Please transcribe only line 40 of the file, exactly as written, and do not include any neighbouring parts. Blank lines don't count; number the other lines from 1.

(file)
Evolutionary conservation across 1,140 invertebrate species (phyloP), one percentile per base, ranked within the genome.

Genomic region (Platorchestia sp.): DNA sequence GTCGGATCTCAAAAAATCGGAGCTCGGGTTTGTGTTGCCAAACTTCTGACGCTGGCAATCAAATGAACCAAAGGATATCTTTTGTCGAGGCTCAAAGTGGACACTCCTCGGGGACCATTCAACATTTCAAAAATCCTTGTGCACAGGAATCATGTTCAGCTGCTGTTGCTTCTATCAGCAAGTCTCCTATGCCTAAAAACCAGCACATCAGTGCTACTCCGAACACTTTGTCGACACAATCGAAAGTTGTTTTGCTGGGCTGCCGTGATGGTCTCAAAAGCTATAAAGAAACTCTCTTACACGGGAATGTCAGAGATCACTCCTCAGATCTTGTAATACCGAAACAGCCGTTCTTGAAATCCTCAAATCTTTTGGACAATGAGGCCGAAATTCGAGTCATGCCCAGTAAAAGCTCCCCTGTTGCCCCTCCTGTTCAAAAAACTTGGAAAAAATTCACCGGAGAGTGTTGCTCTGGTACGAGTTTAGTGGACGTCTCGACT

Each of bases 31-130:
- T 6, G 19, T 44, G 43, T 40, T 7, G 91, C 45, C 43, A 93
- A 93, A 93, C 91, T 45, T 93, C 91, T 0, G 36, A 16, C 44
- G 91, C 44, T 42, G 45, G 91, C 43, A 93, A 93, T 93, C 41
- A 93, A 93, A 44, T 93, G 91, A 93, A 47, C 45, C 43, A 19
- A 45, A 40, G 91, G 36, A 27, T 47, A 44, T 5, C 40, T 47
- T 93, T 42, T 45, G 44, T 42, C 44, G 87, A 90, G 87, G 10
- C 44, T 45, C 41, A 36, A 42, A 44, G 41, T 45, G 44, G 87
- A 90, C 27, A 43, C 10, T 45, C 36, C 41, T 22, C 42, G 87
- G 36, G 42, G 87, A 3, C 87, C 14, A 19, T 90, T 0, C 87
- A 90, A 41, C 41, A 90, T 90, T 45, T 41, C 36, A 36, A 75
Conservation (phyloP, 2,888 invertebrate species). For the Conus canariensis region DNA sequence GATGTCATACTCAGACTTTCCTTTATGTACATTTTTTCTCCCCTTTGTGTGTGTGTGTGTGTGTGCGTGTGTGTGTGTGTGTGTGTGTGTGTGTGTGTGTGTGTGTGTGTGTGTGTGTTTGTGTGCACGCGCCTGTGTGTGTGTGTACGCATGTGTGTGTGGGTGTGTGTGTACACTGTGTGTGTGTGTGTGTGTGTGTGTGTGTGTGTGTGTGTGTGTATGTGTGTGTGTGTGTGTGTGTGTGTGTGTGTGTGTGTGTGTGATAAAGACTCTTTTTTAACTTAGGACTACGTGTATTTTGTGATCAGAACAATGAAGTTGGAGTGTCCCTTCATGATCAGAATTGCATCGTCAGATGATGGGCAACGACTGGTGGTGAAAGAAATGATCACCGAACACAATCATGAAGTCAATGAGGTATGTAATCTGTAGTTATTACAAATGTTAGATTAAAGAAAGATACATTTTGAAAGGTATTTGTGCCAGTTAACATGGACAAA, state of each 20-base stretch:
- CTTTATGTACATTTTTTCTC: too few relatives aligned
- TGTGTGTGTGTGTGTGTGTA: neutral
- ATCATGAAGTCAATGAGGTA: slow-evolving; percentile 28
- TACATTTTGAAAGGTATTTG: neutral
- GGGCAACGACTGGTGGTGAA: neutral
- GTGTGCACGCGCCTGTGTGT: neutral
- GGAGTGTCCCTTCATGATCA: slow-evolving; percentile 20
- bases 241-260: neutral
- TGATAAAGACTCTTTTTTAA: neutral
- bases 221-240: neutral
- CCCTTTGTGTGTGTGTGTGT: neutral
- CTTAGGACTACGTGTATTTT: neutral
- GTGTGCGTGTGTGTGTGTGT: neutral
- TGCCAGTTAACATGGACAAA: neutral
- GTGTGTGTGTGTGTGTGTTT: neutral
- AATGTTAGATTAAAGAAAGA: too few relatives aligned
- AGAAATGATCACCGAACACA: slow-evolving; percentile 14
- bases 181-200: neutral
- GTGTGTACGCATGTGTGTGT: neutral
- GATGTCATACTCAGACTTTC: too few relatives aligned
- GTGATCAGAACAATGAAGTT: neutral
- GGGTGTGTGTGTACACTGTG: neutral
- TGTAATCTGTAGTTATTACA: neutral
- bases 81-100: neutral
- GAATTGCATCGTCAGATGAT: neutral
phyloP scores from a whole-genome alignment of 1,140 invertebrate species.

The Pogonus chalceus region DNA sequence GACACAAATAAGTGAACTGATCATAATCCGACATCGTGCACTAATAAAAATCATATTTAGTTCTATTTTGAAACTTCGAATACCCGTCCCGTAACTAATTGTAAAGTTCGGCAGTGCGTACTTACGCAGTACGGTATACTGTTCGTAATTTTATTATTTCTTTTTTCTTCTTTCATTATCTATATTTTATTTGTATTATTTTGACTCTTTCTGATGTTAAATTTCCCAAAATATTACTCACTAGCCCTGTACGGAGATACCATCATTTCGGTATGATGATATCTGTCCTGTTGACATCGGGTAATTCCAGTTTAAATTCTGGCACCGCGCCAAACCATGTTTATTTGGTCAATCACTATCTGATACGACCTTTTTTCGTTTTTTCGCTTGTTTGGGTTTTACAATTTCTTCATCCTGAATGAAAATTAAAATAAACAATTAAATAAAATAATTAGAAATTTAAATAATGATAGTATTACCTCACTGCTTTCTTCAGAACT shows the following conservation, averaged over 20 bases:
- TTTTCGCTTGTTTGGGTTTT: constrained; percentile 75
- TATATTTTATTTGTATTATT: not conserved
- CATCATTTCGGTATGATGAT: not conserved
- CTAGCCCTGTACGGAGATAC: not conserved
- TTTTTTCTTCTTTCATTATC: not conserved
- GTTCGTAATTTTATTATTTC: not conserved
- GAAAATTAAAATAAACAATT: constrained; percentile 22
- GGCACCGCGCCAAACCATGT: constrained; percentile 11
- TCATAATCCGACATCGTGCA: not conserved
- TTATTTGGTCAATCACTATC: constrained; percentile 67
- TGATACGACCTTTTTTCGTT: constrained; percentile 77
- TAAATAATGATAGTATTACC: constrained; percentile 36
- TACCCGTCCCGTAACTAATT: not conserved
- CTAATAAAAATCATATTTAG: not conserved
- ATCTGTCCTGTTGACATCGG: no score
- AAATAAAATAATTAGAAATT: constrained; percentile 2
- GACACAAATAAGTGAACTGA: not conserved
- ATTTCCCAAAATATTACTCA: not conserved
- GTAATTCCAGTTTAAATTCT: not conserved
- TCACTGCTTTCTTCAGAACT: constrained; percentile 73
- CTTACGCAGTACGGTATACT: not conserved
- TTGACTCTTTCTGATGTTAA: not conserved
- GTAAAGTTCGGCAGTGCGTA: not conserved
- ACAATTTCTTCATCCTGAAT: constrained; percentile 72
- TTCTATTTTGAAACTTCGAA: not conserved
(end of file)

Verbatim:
phyloP scores from a whole-genome alignment of 1,140 invertebrate species.